The Responder Review: a Gripping Police Thriller About a Broken System

Tony Schumacher’s debut TV series is an absorbing, clever BBC drama about a police officer and a system at breaking point.

The Responder Martin Freeman
Photo: BBC One

It’s doubtful the Police Operational Handbook has a chapter on calling clients nonces and threatening to chuck Yorkshire terriers off a balcony, but that’s how PC Chris Carson gets the job done. He’s been around long enough to know that the protocol is unworkable. A city like Liverpool on a night shift is a Wild West – try to police it to the letter of the law and he’d go mad.

Chris, played by Martin Freeman, is going mad. He knows that’s not the right language to use, not on a shift, or in one of the scant counselling sessions he’s been given to fix what his wife calls the “lifetime of shit in his head”, but mad is what he means. Chris is losing it – his temper, his grip, his dying mother, his marriage – and, depending on how a plot involving a homeless heroin addict and a stolen bag of cocaine winds up, perhaps also his life. That’s the premise for BBC One’s The Responder, an excellent debut series from creator-writer and ex-Merseyside police officer Tony Schumacher.

The Responder follows Chris’ city beat over six night shifts. Between calls to attend disputes between neighbours, sudden deaths and illegal parties, he’s conflicted when a drug dealer friend tasks him with picking up an errant addict. So begins a plot that forces Chris to confront the gap between what he wants to be – a good bobby, a good dad, a good person – and what he is – someone collapsing under pressure and erupting with unpredictable violence. What does it even mean to be ‘good’ in Chris’ world? Has he already moved so far from right and wrong that there’s no longer a difference?

The Responder manages to dramatise these overarching questions and make political protest without the thriller ever breaking pace. It’s all baked skilfully into Chris’ story. The five-parter works equally well as a neatly plotted thriller and as a portrait of a man and a system at breaking point. No single element destabilises or eclipses another.

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It’s led by a career-best performance from Martin Freeman, who initially has his work cut out to erase the vestiges of friendlier past roles. After a period of adjustment for viewers to get used to Chris’ dangerous energy and Scouse accent coming out of Freeman, it all just works. Freeman’s always offered a good line in exasperation and contained rage, now he only has to convince us that could bubble over into real violence, and he does. His knack for comedic delivery is another boon in a series leavened by humour.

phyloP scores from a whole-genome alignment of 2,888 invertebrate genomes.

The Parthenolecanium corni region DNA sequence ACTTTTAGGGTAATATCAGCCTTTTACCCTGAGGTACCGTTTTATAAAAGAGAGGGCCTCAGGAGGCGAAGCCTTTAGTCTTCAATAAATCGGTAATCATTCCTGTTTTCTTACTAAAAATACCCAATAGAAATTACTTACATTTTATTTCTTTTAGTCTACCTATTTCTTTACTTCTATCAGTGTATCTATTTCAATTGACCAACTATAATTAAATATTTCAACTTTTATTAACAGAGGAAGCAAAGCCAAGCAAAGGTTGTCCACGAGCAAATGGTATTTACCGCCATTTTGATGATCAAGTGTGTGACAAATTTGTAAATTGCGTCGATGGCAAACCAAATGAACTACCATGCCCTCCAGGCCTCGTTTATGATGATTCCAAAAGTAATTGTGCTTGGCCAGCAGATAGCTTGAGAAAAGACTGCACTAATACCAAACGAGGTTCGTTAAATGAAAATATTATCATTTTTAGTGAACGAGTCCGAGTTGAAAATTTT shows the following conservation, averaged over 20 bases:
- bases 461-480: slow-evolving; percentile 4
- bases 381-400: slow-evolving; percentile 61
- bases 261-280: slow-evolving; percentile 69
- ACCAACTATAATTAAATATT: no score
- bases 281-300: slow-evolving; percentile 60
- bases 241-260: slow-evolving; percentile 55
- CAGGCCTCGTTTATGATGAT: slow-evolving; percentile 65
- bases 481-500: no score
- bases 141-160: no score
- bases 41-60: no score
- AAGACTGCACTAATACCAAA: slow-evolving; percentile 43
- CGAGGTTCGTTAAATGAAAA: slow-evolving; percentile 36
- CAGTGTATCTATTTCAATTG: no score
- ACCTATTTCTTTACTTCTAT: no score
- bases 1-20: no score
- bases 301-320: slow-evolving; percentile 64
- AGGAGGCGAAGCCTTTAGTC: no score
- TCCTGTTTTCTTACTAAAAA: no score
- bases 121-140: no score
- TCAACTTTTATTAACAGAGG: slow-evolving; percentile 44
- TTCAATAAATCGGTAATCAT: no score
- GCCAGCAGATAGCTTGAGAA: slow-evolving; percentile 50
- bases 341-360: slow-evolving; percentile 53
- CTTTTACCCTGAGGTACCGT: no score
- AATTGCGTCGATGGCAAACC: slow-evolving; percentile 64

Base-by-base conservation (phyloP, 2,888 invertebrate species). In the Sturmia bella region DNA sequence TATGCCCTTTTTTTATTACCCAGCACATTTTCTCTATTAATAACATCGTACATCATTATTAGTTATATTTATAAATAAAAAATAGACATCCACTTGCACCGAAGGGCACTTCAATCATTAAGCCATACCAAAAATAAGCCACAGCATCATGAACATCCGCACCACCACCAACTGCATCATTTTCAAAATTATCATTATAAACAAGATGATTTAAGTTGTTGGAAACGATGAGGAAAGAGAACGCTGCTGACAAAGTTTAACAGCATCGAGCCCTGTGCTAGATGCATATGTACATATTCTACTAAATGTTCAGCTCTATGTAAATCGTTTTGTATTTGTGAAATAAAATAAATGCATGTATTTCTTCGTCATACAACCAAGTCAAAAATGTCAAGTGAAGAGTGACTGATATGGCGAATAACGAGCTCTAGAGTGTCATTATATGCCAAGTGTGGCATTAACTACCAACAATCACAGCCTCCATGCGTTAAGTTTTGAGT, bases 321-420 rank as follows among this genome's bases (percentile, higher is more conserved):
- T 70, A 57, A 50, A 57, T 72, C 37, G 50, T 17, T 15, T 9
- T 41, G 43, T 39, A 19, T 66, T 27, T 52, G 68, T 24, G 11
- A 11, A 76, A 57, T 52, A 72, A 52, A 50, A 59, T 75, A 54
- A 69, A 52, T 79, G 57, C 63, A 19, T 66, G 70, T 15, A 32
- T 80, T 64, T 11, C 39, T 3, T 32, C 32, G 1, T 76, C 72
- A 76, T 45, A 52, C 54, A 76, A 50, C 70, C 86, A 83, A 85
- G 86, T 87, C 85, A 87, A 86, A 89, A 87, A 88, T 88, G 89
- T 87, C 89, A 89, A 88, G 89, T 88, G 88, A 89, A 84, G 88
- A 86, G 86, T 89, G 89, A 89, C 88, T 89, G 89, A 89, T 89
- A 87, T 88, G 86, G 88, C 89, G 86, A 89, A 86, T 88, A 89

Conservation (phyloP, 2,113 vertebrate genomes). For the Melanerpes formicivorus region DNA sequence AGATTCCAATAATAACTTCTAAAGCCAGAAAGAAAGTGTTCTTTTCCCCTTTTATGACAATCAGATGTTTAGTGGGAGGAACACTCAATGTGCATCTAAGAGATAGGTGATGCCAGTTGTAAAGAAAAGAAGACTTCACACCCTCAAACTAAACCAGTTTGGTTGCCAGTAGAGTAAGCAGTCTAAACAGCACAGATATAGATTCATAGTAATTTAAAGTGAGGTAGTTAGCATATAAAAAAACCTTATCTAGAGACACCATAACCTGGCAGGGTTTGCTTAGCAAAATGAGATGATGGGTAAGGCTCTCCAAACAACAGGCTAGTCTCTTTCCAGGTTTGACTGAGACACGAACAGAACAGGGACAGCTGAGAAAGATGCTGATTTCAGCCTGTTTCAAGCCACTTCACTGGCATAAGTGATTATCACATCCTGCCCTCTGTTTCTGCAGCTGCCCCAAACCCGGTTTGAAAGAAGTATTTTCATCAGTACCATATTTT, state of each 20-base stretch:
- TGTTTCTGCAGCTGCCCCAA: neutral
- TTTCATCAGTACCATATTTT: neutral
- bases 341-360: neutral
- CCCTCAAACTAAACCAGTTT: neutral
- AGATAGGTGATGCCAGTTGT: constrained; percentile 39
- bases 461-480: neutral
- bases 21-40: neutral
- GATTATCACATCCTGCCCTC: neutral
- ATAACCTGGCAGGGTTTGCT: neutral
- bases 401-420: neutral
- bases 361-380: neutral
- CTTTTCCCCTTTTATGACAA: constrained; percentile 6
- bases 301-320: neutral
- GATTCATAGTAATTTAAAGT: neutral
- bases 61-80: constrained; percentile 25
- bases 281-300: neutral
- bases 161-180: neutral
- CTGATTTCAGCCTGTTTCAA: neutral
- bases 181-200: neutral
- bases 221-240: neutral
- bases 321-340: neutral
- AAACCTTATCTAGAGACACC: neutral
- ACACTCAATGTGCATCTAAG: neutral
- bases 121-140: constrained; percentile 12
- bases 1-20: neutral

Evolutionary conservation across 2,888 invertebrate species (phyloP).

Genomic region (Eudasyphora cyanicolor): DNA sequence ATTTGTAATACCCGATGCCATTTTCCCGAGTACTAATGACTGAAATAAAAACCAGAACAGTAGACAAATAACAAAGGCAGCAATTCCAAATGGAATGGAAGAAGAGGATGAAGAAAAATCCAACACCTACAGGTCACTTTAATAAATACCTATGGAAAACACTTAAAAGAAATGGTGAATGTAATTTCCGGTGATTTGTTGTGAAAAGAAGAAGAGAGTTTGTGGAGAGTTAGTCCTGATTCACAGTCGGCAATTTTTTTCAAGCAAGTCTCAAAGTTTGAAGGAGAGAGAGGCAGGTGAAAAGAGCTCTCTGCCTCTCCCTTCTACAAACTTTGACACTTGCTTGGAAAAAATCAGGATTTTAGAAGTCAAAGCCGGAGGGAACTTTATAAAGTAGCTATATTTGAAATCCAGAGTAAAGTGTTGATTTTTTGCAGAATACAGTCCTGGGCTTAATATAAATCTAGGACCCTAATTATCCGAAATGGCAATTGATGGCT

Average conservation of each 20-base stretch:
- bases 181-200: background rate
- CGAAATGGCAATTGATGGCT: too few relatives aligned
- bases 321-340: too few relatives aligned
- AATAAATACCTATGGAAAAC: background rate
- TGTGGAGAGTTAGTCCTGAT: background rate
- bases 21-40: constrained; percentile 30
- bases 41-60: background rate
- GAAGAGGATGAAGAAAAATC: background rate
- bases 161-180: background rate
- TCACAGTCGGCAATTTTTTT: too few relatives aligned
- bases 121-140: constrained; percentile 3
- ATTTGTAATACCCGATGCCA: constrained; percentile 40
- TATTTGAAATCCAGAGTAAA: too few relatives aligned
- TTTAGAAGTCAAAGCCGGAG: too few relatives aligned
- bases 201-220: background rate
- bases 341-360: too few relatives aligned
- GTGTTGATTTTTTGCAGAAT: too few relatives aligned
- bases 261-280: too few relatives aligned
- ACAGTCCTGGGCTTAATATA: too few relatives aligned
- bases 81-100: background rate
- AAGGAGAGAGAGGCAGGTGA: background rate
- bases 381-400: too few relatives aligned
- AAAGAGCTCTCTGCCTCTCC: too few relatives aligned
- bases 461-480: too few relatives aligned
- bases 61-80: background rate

The supporting cast is also strong, from newcomers Emily Fairn and Josh Finan as chaotic youngsters Casey and Marco, to veterans Rita Tushingham as Chris’ mother and David Bradley as homeless eccentric Davey. Adelayo Adedayo is a real highlight as PC Rachel Hargreaves, a deadpan new recruit on her own conflicted journey.

Rachel’s story is well-acted but underfed. With six episodes instead of five, perhaps more time could have been devoted to exploring her experience, and those of the other women orbiting Chris. We could know more about wife Kate, played by MyAnna Buring, about her best friend Ellie, about Jodie, the wife of local drug dealer Karl, and about Chris’ former colleague Deb Barnes. What that slight frustration really translates to is a need for a second series with this talented cast.

In many ways, the premise is a familiar one: a hardened maverick cop paired with a by-the-books rookie. What The Responder does with that premise though, is exhilarating. The writing’s sharp, the plotting avoids contrivance and Schumacher’s dialogue sings. His perspective is grimly realistic but lightened by absurdity – the cache of garden gnomes being dutifully checked into a station evidence room, the aforementioned Yorkshire terrier, a priest named Father Liam Neeson… There’s life and colour and piss-taking in almost every exchange, while the direction and photography place us right in the chaos of the city at night.

Without getting on its soap box, The Responder makes implicit, pervasive protest against a grim reality that’s recognisable to anybody who’s worked in the underfunded, understaffed, under-supported and overloaded public service. Beneath this slick thriller with substance is the reality that Chris is as much a product of a system on its knees as Marco, Casey, Davey and the rest of them. Series two please.

All episodes of The Responder are available to stream now on BBC iPlayer.

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